And that’s about all I have to say about this one. If you are a fan of these films then you will already know what to expect and you’ll probably have a good time with this one. If you are more casual in your Mission Impossible viewing habits, however, then I would say you would be doing yourself an injustice if you didn’t watch Rogue Nation before watching Mission Impossible Fallout, to be fair, so you can get a sense of the recent history of the series. Definitely one to watch, though, when you’ve seen the others... should you choose to accept that mission.
Mission Impossible at NUTS4R2
Your mission, should you choose to accept it, is to click on one of the titles below to take you to my review.
Mission Impossible 2
Mission Impossible 3
Mission Impossible: Ghost Protocol
Mission Impossible: Rogue Nation
Mission Impossible: Fallout
Wednesday, 25 July 2018
Screen Of The Crime
2018 USA Directed by Aneesh Chaganty
UK cinema release print. Pre-release preview.
Okay, so Searching is a really interesting movie with a fairly fresh (or should that be refresh) take on the old police procedural style movies where a family member helps the cops to solve a crime. And it’s really great because it gives us a fairly new kind of cinematic experience ... it’s a little like the format of Unfriended (reviewed by me here) but with a much more ‘filmish’ bent to the way in which it is shot... I’ll explain that statement in a minute but this is definitely a much more sophisticated beast than the low budget horror movie mentioned above.
The plot, as you'll know if you’ve seen the trailer, is about David Kim (played by the new Mr. Sulu himself, John Cho), a father whose teenage daughter Margot (played here by Michelle La) goes missing. As events unfold, he realises that what she has been telling him about her life for the last six months and the actual reality of that are two different things. As little revelations occur, he uses various computers and online web sites to help Detective Rosemary Vick (played by Debra Messing) in her search for his girl. And that’s the basic set up and that’s mostly about all I’m going to reveal to you about the plot, such as it is.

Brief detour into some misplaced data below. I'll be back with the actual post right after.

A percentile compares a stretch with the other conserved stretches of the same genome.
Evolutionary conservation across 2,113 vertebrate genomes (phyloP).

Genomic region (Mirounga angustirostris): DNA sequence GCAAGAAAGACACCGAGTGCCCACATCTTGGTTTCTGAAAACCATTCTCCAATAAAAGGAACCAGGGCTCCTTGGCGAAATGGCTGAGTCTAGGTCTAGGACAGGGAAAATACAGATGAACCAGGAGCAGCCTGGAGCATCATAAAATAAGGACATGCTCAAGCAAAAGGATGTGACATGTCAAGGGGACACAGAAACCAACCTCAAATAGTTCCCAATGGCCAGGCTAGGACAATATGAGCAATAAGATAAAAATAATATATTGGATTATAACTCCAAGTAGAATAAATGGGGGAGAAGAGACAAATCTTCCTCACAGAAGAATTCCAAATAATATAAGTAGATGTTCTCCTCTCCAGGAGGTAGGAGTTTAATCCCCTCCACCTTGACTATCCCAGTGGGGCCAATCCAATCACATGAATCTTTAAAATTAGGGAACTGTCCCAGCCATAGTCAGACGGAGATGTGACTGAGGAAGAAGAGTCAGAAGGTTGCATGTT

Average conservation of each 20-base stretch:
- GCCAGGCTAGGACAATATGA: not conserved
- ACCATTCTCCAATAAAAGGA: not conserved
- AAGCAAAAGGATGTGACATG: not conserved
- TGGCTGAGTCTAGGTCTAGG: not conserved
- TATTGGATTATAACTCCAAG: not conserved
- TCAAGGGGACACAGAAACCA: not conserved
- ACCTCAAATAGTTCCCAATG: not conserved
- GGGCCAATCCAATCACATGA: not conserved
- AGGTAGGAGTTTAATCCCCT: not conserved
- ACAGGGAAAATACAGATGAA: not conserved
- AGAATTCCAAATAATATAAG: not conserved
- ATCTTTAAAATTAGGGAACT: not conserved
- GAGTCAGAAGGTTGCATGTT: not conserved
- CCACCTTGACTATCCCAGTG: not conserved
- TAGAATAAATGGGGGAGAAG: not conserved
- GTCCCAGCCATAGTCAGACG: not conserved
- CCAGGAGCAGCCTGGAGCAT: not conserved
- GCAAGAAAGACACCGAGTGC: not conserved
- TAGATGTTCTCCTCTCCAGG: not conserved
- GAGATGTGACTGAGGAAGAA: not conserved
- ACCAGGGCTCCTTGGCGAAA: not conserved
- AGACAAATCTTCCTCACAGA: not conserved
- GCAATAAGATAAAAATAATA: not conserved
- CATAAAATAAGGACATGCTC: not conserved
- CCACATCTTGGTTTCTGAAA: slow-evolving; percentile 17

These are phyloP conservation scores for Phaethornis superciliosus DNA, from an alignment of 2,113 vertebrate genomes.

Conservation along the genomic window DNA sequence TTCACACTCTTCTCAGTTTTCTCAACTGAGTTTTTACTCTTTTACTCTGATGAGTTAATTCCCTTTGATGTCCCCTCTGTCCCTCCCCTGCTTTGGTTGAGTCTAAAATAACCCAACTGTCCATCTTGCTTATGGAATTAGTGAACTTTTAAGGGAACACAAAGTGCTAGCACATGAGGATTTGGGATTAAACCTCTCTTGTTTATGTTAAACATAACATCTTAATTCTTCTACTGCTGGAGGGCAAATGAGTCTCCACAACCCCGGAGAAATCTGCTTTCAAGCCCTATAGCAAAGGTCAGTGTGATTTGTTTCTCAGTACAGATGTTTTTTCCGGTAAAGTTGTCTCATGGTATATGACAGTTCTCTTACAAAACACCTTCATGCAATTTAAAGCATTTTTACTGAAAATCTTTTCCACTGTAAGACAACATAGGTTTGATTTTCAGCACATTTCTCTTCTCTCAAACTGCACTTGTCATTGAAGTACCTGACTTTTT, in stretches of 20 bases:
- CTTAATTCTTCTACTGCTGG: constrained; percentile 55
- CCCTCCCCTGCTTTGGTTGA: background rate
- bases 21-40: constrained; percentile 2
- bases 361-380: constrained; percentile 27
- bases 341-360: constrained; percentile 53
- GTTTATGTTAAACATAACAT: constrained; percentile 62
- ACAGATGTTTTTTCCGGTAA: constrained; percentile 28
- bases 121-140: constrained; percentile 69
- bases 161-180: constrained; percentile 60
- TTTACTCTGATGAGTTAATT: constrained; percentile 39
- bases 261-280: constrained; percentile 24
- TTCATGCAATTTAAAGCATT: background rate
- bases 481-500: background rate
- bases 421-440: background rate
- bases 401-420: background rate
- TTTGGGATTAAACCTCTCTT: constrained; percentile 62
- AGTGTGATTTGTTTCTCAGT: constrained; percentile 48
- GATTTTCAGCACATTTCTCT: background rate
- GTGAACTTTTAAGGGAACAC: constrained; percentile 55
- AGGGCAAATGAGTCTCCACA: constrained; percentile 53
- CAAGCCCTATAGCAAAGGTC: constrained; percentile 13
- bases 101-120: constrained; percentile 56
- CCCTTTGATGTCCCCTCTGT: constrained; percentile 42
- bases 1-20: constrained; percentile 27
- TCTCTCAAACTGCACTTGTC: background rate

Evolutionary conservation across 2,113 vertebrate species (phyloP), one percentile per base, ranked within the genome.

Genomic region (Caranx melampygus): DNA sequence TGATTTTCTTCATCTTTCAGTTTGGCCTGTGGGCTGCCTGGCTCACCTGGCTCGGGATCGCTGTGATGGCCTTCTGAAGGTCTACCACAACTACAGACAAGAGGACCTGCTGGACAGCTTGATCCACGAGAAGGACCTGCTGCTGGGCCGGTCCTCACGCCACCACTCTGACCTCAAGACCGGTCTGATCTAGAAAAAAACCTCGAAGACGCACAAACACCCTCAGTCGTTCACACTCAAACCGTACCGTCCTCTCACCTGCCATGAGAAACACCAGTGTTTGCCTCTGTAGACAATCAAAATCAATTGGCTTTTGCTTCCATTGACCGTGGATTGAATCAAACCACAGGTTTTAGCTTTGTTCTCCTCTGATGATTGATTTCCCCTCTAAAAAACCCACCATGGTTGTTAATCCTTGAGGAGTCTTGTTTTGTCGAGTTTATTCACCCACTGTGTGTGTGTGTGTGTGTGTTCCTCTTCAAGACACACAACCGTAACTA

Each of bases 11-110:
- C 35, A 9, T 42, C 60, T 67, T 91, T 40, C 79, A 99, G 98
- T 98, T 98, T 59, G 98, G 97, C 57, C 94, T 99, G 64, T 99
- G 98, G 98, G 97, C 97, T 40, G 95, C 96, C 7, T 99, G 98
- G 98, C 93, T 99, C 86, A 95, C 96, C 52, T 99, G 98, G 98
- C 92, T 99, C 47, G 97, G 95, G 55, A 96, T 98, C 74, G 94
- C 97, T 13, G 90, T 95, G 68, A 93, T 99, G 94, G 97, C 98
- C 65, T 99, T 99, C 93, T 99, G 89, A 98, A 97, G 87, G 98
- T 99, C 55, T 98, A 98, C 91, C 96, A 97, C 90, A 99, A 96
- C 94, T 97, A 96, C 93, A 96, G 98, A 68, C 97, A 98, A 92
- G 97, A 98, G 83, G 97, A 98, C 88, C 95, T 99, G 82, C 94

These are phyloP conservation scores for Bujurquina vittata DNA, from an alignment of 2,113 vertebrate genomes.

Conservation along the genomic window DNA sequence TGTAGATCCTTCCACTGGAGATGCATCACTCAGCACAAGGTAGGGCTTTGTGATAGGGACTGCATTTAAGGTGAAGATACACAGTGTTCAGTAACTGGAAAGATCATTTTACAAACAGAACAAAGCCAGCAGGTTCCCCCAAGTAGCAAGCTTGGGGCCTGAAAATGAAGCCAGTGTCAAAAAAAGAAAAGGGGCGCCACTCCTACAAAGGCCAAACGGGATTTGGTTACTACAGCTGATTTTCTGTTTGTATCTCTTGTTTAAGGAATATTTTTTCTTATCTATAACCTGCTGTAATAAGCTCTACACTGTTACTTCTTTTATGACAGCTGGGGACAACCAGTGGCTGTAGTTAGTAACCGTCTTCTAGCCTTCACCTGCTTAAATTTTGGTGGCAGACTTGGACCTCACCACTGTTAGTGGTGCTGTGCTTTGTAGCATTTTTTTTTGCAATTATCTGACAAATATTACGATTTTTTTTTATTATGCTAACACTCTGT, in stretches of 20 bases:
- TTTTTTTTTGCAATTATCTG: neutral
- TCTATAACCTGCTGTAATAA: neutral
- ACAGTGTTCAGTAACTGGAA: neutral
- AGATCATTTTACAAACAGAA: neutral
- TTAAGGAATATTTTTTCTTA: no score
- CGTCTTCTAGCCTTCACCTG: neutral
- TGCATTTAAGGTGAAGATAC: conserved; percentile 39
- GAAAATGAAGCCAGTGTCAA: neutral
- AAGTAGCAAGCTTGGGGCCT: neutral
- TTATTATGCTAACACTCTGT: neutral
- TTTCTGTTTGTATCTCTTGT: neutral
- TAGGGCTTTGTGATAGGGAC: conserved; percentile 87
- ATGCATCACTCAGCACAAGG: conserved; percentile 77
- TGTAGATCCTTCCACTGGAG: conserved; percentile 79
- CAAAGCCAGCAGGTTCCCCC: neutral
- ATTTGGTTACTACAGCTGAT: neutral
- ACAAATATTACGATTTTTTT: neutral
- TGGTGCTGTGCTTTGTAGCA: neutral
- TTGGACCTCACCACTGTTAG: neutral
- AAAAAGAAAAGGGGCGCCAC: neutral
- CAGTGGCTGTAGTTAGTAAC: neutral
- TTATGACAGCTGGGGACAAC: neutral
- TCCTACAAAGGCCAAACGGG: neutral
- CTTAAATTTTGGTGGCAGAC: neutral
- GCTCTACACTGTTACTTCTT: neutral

The film starts off with a montage of David going through files on his computer... and all you see is the computer screen as he goes through various images, messages and videos and, for the next five or ten minutes, we see Margot born and how she grows up over the years. We learn about how important David’s wife, Pamela Kim (played by Sara Sohn) is to everybody and we watch her beat cancer only for it to come back and claim her life. All this set up is great, beautifully conveyed (and emotionally scored... there’s a lot of piano here too, to reflect the fact that Margot is learning the piano throughout her life) and if the sequence had just finished after that opening, I would still be heaping praise on this movie even if it turned out to be a clunker but, as it happens, the film is quite special. Here’s why...
I don’t know how I didn’t pick up on this when I saw the trailer but, the screens don’t stop when this sequence is done. The whole of the movie is told through what people, mostly David, are seeing and doing on their computer screen. You see David a lot because he’s often on Face Time or on Skype and, as you may or may not know, the camera on the computer often leaves a live feed of you and what you’re doing when nobody is on the other end of those kinds of software applications. So quite often we can see Dave in one of the windows as he fiddles with various things on screen and this gives the audience the desired stimulus to empathise completely with his character.
But this movie is way better than that... it’s not just blandly looking at a static image of one screen or another. The director takes this footage and, just as he would with first hand footage, he will zoom or pan into certain bits of the screen and edit out what’s not required to highlight and de-emphasise desired story elements. It even, as I mentioned before, has a score playing through the film... a quite effective one by Torin Borrowdale, to add tension and drama as certain revelations happen on screen.